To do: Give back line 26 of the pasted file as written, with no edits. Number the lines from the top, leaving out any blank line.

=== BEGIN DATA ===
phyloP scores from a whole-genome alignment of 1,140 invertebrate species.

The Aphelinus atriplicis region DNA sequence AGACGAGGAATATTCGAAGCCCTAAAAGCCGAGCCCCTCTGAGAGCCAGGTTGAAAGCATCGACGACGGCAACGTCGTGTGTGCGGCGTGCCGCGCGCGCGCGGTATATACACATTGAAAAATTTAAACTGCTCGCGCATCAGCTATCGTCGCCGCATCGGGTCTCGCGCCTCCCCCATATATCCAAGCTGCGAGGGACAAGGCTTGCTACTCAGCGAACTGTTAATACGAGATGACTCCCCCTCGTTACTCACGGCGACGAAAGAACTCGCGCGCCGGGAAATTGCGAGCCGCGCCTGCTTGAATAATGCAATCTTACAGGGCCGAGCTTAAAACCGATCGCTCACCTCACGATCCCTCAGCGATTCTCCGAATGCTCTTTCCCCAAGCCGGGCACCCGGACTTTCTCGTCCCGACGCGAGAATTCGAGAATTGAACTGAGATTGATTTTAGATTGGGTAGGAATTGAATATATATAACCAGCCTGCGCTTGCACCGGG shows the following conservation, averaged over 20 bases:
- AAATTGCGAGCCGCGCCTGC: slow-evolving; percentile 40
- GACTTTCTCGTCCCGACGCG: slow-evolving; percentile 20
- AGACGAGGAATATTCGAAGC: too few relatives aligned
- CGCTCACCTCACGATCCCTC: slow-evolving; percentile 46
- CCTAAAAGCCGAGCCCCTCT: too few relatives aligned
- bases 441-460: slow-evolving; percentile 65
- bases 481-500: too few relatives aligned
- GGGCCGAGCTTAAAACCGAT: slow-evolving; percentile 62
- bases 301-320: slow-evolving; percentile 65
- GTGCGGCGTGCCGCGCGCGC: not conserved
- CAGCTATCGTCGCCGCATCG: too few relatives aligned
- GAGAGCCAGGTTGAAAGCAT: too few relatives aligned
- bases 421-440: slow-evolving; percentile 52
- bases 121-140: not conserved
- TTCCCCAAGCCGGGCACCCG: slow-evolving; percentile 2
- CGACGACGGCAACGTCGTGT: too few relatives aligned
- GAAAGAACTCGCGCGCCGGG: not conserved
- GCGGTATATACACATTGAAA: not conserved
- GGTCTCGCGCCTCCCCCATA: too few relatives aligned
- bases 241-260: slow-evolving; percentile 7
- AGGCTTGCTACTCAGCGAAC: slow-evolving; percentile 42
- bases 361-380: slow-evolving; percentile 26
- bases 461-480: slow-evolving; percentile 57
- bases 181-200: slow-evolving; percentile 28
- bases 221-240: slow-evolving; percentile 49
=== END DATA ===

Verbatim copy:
- bases 181-200: slow-evolving; percentile 28